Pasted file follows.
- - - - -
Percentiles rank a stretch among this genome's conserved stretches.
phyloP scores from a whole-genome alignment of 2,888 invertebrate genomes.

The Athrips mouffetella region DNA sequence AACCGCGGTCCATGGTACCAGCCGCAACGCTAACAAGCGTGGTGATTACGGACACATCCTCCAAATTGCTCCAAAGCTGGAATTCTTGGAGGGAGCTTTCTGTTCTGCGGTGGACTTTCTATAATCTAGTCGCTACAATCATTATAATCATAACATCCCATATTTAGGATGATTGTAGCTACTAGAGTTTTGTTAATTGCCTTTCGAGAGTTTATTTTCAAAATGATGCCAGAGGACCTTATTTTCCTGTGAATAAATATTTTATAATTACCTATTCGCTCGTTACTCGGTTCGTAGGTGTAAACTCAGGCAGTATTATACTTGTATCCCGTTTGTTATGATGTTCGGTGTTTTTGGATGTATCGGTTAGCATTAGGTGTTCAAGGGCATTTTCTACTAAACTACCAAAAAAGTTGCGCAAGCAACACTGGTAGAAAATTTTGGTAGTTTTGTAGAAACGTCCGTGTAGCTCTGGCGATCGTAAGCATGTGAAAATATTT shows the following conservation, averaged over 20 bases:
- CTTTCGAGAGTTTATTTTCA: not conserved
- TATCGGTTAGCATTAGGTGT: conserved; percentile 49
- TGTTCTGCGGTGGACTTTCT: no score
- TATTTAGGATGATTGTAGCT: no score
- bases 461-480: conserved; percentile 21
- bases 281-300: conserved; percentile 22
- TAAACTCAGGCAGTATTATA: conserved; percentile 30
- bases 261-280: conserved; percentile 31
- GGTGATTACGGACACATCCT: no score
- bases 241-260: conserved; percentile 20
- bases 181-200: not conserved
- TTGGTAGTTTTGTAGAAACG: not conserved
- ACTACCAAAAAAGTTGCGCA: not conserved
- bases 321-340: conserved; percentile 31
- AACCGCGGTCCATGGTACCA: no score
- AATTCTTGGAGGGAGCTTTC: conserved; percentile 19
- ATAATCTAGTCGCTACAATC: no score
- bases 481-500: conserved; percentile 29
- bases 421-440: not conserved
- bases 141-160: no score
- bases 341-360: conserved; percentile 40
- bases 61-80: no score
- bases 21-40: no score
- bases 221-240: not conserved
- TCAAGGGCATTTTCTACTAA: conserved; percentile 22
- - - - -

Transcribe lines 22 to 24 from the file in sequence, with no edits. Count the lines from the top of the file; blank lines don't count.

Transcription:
- bases 421-440: not conserved
- bases 141-160: no score
- bases 341-360: conserved; percentile 40